The English Premier League’s official Middle East and North Africa (MENA) broadcast partner, BeIN Sports, have been permanently banned from operating in Saudi Arabia.
Qatar-based broadcaster, BeIN Sports have had their broadcast licence in Saudi Arabia cancelled and fined 10 million Saudi riyals (US$2.6 million) following the announcement made by the Saudi General Authority for Competition (GAC). The broadcaster currently holds the rights to show the English Premier League until the end of the 2021/22 season, but following the announcement means there is no legitimate way of watching the most watched football league in the world in the Gulf Kingdom.
This follows the Newcastle United takeover saga where Saudi Arabia have attempted to take over The Magpies by using the country’s public investment fund to finance the deal. The proposal of £300 million (US$376 million) still remains under consideration by the league.
GAC’s announcement stated that BeIn Sports had 'abused its dominant position through several monopolistic practices' which violated competition law.
In a statement by BeIN they said, "The decision is nonsensical on every single level, banning BeIN for packaging its rights in the standard way that sports and entertainment broadcasters all around the world do, and indeed as other broadcasters active in the Saudi market also do.
"Moreover, the very idea that permanently banning a leading competitor from a market could in any way promote competition is plainly absurd.
"We would also question – as we have for three years – how Saudi citizens can watch Premier League matches legally in Saudi Arabia with this ‘permanent’ ban on the Premier League’s licensed broadcaster. Or indeed how Saudi citizens can legally watch most major international sport, and how this fits into Saudi Arabia’s 2030 Vision."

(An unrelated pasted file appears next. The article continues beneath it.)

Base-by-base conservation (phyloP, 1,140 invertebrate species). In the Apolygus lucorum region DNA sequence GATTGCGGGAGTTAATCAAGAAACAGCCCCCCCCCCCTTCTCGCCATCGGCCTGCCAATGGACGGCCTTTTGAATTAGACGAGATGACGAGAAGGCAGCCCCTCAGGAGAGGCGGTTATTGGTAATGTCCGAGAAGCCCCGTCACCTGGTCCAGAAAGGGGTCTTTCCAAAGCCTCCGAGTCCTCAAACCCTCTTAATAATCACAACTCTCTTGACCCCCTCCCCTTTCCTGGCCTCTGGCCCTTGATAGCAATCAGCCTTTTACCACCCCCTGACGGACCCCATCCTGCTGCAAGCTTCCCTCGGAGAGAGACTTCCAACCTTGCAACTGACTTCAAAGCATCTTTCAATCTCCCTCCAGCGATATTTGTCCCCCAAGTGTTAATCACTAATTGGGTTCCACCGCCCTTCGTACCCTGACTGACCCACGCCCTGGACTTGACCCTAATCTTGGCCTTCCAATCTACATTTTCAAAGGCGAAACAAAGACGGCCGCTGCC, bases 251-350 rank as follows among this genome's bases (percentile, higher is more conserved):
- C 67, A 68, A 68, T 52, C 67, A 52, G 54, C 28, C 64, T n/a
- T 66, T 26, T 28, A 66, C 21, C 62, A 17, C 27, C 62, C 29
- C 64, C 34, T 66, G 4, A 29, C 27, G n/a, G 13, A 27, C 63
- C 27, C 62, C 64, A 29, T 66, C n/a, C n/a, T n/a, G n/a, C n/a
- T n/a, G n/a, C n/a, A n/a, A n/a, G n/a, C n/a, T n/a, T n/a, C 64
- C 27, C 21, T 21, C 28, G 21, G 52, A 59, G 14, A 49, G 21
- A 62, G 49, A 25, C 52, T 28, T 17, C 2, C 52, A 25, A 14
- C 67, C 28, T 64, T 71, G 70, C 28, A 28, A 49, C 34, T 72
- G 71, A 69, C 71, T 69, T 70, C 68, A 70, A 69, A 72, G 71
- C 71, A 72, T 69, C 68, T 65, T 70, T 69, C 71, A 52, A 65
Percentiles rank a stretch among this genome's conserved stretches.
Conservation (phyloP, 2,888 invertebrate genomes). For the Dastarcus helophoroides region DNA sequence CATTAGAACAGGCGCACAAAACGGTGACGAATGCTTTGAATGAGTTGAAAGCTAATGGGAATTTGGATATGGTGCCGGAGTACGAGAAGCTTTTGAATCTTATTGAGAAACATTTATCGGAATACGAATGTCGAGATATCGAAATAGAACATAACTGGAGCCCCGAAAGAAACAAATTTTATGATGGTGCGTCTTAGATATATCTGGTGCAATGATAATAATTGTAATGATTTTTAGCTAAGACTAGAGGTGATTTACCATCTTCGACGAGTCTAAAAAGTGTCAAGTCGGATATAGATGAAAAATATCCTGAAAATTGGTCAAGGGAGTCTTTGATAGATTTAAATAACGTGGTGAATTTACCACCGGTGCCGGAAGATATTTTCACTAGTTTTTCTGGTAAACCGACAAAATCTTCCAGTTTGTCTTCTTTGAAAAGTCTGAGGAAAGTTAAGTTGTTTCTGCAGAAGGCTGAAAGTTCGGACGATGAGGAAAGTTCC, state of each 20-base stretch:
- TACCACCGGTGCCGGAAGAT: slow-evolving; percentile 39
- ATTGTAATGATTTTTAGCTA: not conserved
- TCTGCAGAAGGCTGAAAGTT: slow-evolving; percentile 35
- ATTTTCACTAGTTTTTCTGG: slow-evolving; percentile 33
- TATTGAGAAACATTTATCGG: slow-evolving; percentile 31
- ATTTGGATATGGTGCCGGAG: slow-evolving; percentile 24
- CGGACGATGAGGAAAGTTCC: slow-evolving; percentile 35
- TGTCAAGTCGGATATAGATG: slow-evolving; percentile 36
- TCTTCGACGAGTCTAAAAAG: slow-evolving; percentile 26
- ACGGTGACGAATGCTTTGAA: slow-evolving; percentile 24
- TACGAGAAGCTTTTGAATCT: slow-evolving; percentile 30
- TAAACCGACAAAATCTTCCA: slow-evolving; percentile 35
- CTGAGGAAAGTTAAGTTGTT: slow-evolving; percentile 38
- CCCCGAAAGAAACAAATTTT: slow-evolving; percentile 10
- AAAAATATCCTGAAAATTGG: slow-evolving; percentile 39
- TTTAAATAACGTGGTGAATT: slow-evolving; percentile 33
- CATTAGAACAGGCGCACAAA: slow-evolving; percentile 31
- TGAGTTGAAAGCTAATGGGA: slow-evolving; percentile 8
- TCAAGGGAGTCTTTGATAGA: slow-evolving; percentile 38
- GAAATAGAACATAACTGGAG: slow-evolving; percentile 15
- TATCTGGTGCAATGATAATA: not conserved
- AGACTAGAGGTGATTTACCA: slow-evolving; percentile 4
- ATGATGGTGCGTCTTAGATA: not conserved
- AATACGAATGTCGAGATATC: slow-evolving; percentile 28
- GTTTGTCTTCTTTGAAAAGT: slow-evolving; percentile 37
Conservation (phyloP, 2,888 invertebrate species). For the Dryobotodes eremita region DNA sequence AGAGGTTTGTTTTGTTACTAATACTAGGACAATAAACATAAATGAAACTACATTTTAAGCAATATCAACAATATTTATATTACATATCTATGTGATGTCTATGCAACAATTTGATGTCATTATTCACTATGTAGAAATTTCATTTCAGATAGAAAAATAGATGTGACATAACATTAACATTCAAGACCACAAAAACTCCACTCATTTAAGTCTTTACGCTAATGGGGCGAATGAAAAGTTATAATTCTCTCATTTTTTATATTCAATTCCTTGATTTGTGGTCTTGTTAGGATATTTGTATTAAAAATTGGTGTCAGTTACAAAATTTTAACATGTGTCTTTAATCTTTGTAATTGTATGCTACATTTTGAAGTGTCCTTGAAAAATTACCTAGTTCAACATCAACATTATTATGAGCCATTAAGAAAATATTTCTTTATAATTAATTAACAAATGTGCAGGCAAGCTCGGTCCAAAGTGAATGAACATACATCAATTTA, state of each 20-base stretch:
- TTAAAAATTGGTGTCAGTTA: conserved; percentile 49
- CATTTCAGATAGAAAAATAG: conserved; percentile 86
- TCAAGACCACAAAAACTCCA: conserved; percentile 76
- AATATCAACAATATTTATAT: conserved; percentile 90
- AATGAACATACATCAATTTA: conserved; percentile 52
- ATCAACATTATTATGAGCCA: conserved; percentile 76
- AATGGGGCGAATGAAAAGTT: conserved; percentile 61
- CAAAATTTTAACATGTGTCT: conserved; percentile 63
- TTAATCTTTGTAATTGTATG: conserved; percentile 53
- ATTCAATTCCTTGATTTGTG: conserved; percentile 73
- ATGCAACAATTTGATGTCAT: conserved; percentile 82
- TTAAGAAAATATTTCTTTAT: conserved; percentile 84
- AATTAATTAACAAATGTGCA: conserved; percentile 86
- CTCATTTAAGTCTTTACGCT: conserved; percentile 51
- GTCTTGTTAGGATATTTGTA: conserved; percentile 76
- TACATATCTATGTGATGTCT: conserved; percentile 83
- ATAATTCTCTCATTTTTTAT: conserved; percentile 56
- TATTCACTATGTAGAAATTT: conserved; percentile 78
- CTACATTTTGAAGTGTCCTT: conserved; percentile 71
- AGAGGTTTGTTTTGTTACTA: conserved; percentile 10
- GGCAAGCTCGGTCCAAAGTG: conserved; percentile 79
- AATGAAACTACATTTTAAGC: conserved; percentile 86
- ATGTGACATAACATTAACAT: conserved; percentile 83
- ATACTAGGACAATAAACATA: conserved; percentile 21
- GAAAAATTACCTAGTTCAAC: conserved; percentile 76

After Saudi made their proposal, the World Trade Organisation (WTO) released a report stating the Saudi government supported the illegal pirate broadcasting network, BeoutQ, to broadcast a range of sports in the country which BeIN have the legal rights to. In addition, the Premier League wrote to the US Trade Representation, back in February, asking for Saudi Arabia to remain on their watch list, as the country ‘remained a centre for piracy’.
As Qatar and Saudi Arabia have been in a diplomatic conflict since 2017, the issue surrounding piracy and broadcasting rights comes at a prominent time as football clubs have not be able to generate matchday revenue from gate receipts due to the coronavirus pandemic. Therefore, at the moment, clubs are relying on broadcasting on matchday to fill the void, in support, while fans are not allowed to enter the stadiums.
Author: James Parker